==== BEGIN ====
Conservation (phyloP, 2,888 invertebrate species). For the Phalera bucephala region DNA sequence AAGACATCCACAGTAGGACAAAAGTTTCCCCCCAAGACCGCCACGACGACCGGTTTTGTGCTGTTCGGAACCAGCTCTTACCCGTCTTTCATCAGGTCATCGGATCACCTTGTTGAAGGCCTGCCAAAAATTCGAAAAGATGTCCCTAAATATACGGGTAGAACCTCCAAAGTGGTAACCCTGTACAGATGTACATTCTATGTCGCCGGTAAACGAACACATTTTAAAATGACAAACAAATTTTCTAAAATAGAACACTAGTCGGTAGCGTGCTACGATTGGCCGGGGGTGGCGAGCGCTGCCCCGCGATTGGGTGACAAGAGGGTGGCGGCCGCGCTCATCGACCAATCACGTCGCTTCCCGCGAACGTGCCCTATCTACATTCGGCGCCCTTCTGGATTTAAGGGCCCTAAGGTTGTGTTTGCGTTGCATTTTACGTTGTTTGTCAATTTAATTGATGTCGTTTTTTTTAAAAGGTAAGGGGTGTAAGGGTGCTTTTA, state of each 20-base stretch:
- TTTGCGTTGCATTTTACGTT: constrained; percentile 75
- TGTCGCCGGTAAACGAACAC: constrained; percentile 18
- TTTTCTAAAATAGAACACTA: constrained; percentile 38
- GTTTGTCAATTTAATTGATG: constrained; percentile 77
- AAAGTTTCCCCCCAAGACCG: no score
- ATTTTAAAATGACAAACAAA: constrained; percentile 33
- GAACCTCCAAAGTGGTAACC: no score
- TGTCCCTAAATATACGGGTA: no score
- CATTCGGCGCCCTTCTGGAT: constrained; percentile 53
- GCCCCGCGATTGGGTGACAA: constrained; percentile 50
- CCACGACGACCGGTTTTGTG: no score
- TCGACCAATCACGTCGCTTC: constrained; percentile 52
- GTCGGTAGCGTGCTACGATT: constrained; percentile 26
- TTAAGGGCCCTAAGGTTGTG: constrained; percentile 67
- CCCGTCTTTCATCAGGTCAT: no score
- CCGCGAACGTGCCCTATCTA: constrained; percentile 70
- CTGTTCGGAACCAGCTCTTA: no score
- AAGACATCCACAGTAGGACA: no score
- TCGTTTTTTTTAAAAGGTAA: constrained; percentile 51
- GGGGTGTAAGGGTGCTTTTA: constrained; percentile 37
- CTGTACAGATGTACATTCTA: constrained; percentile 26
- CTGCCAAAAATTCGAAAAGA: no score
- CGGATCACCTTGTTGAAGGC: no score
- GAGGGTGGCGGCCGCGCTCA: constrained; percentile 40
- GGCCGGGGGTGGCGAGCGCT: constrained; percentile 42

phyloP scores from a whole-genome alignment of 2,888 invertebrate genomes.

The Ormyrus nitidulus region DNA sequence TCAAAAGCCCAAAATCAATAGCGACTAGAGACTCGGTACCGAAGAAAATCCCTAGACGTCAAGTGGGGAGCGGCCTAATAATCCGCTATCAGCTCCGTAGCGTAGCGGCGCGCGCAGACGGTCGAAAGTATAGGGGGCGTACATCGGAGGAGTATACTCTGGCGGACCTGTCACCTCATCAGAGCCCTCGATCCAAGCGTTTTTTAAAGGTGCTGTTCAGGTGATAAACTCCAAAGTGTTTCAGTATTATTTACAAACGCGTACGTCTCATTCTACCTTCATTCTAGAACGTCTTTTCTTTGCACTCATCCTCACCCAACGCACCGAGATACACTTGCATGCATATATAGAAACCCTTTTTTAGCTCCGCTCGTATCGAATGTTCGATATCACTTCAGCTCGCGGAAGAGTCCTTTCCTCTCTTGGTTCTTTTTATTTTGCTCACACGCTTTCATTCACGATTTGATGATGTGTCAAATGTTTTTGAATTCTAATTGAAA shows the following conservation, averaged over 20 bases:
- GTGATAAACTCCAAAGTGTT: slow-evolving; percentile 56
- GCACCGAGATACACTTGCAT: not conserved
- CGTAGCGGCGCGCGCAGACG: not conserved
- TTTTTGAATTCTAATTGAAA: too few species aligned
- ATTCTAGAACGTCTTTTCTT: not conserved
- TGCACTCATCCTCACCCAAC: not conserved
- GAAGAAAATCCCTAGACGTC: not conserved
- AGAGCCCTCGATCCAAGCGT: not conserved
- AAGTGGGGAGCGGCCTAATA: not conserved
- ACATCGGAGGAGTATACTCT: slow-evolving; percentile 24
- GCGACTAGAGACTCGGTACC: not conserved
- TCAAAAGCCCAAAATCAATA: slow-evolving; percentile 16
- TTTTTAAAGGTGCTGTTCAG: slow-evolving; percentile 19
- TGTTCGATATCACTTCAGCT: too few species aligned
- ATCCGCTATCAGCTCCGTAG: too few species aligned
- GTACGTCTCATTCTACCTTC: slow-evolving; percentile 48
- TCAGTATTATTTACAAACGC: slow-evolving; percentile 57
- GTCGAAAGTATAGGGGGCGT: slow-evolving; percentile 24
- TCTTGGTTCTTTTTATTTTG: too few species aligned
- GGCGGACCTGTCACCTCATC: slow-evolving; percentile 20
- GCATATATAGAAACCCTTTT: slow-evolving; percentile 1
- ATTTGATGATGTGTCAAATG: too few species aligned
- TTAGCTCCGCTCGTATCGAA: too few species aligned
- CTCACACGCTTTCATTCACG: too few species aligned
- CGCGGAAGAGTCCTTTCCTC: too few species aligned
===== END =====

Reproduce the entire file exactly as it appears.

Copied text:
Conservation (phyloP, 2,888 invertebrate species). For the Phalera bucephala region DNA sequence AAGACATCCACAGTAGGACAAAAGTTTCCCCCCAAGACCGCCACGACGACCGGTTTTGTGCTGTTCGGAACCAGCTCTTACCCGTCTTTCATCAGGTCATCGGATCACCTTGTTGAAGGCCTGCCAAAAATTCGAAAAGATGTCCCTAAATATACGGGTAGAACCTCCAAAGTGGTAACCCTGTACAGATGTACATTCTATGTCGCCGGTAAACGAACACATTTTAAAATGACAAACAAATTTTCTAAAATAGAACACTAGTCGGTAGCGTGCTACGATTGGCCGGGGGTGGCGAGCGCTGCCCCGCGATTGGGTGACAAGAGGGTGGCGGCCGCGCTCATCGACCAATCACGTCGCTTCCCGCGAACGTGCCCTATCTACATTCGGCGCCCTTCTGGATTTAAGGGCCCTAAGGTTGTGTTTGCGTTGCATTTTACGTTGTTTGTCAATTTAATTGATGTCGTTTTTTTTAAAAGGTAAGGGGTGTAAGGGTGCTTTTA, state of each 20-base stretch:
- TTTGCGTTGCATTTTACGTT: constrained; percentile 75
- TGTCGCCGGTAAACGAACAC: constrained; percentile 18
- TTTTCTAAAATAGAACACTA: constrained; percentile 38
- GTTTGTCAATTTAATTGATG: constrained; percentile 77
- AAAGTTTCCCCCCAAGACCG: no score
- ATTTTAAAATGACAAACAAA: constrained; percentile 33
- GAACCTCCAAAGTGGTAACC: no score
- TGTCCCTAAATATACGGGTA: no score
- CATTCGGCGCCCTTCTGGAT: constrained; percentile 53
- GCCCCGCGATTGGGTGACAA: constrained; percentile 50
- CCACGACGACCGGTTTTGTG: no score
- TCGACCAATCACGTCGCTTC: constrained; percentile 52
- GTCGGTAGCGTGCTACGATT: constrained; percentile 26
- TTAAGGGCCCTAAGGTTGTG: constrained; percentile 67
- CCCGTCTTTCATCAGGTCAT: no score
- CCGCGAACGTGCCCTATCTA: constrained; percentile 70
- CTGTTCGGAACCAGCTCTTA: no score
- AAGACATCCACAGTAGGACA: no score
- TCGTTTTTTTTAAAAGGTAA: constrained; percentile 51
- GGGGTGTAAGGGTGCTTTTA: constrained; percentile 37
- CTGTACAGATGTACATTCTA: constrained; percentile 26
- CTGCCAAAAATTCGAAAAGA: no score
- CGGATCACCTTGTTGAAGGC: no score
- GAGGGTGGCGGCCGCGCTCA: constrained; percentile 40
- GGCCGGGGGTGGCGAGCGCT: constrained; percentile 42

phyloP scores from a whole-genome alignment of 2,888 invertebrate genomes.

The Ormyrus nitidulus region DNA sequence TCAAAAGCCCAAAATCAATAGCGACTAGAGACTCGGTACCGAAGAAAATCCCTAGACGTCAAGTGGGGAGCGGCCTAATAATCCGCTATCAGCTCCGTAGCGTAGCGGCGCGCGCAGACGGTCGAAAGTATAGGGGGCGTACATCGGAGGAGTATACTCTGGCGGACCTGTCACCTCATCAGAGCCCTCGATCCAAGCGTTTTTTAAAGGTGCTGTTCAGGTGATAAACTCCAAAGTGTTTCAGTATTATTTACAAACGCGTACGTCTCATTCTACCTTCATTCTAGAACGTCTTTTCTTTGCACTCATCCTCACCCAACGCACCGAGATACACTTGCATGCATATATAGAAACCCTTTTTTAGCTCCGCTCGTATCGAATGTTCGATATCACTTCAGCTCGCGGAAGAGTCCTTTCCTCTCTTGGTTCTTTTTATTTTGCTCACACGCTTTCATTCACGATTTGATGATGTGTCAAATGTTTTTGAATTCTAATTGAAA shows the following conservation, averaged over 20 bases:
- GTGATAAACTCCAAAGTGTT: slow-evolving; percentile 56
- GCACCGAGATACACTTGCAT: not conserved
- CGTAGCGGCGCGCGCAGACG: not conserved
- TTTTTGAATTCTAATTGAAA: too few species aligned
- ATTCTAGAACGTCTTTTCTT: not conserved
- TGCACTCATCCTCACCCAAC: not conserved
- GAAGAAAATCCCTAGACGTC: not conserved
- AGAGCCCTCGATCCAAGCGT: not conserved
- AAGTGGGGAGCGGCCTAATA: not conserved
- ACATCGGAGGAGTATACTCT: slow-evolving; percentile 24
- GCGACTAGAGACTCGGTACC: not conserved
- TCAAAAGCCCAAAATCAATA: slow-evolving; percentile 16
- TTTTTAAAGGTGCTGTTCAG: slow-evolving; percentile 19
- TGTTCGATATCACTTCAGCT: too few species aligned
- ATCCGCTATCAGCTCCGTAG: too few species aligned
- GTACGTCTCATTCTACCTTC: slow-evolving; percentile 48
- TCAGTATTATTTACAAACGC: slow-evolving; percentile 57
- GTCGAAAGTATAGGGGGCGT: slow-evolving; percentile 24
- TCTTGGTTCTTTTTATTTTG: too few species aligned
- GGCGGACCTGTCACCTCATC: slow-evolving; percentile 20
- GCATATATAGAAACCCTTTT: slow-evolving; percentile 1
- ATTTGATGATGTGTCAAATG: too few species aligned
- TTAGCTCCGCTCGTATCGAA: too few species aligned
- CTCACACGCTTTCATTCACG: too few species aligned
- CGCGGAAGAGTCCTTTCCTC: too few species aligned